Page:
If Prime Minister Boiko Borissov’s recent statement about “liking” July 5 as the date for the 2013 national parliamentary elections may be read as an authoritative prediction, then that election is about five months away; but, either way, campaigning is already taking place, in an informal sort of way.
Going by trends in a number of recent opinion polls, Borissov’s centre-right ruling party GERB cannot afford to be complacent. Not that Borissov and GERB, which were elected into office in July 2009, have shed support to any remotely catastrophic extent, and nor that the opposition socialists have made significant gains. However, depending on the extent to which the polls could be believed, GERB is likely to find itself after the election up against some form of working alliance of parties that have a tradition of such associations, notably the socialists and the largely ethnic Turkish Movement for Rights and Freedoms.
Borissov, in a lengthy interview on the public broadcaster on February 1, dismissed suggestions that high-profile events such as last week’s shooting of convicted gang leader Zlatko “Baretata” Ivanov outside a Sofia court building cast doubt on his government’s performance against organised crime. He countered with a list of organised crime groups that had been broken up since his government came into power.
True to form for Borissov and a government that has made much of infrastructure development, the Prime Minister and members of the Cabinet were out and about over the weekend, leaving no ribbon spared.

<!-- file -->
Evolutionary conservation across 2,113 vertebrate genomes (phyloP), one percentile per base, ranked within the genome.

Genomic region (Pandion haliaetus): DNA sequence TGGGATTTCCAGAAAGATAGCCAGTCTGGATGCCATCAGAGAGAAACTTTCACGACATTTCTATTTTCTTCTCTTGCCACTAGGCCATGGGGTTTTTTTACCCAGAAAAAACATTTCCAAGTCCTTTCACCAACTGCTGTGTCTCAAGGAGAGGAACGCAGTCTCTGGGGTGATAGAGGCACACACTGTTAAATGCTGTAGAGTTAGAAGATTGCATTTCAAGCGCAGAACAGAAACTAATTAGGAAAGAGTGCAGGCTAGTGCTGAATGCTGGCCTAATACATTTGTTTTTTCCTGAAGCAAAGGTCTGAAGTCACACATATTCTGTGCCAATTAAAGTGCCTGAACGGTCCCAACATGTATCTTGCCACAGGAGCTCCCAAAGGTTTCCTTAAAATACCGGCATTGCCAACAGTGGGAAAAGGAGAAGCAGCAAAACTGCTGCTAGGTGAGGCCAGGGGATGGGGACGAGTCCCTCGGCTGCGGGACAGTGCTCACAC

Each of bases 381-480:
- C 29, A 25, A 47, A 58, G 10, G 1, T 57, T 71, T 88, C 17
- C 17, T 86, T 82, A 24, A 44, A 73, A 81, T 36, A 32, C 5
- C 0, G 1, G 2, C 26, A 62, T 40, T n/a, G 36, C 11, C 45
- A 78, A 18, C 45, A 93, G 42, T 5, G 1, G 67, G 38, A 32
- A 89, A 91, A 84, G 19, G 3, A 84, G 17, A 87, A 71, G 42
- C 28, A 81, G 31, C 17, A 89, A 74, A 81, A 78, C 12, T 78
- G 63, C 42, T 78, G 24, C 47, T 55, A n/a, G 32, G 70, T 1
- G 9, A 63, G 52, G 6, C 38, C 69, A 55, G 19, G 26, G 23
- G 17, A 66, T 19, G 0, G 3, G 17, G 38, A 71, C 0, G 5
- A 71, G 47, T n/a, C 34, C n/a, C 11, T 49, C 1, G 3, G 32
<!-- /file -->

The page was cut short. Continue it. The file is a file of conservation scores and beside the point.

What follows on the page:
On February 2, Borissov, accompanied by Health Minister Desislava Atanasova and Regional Development and Public Works Minister Lilyana Pavlova, were in Razgrad for a ceremony at the St Ivan Rilski hospital, marking the completion of a four million leva (about two million euro) modernisation of the hospital.
The following day found Borissov in Varna, opening the Bulgarian Black Sea city’s refurbished gymnastics arena, which has 200 000 leva of new equirpment, opening a new gastroenterology ward at the St Anna hospital and snipping the ribbon on a repaved Kavarna – Durankulak road on the international route north of Varna.
However, in a signal that Borissov’s own character and past will come into play strongly as opposition forces seek to unseat him in mid-2013, some Sunday afternoon excitement was generated by the posting on the website bivol.bg (no relation to Alex Bivol of The Sofia Globe) of documents purportedly showing that in 1996, Borissov – then the owner of a private security company – had been recruited as an agent-informer for the then-central office for combating organised crime. The implication was not that this was a noble accolade but that Borissov allegedly had regular encounters with people of interest to the anti-organised crime squad.
Borissov – who in earlier official checks has never been found to have collaborated with Bulgaria’s communist-era State Security secret service – supposedly, according to documents of which facsimiles were posted – had agreed to become “Agent Buddha”.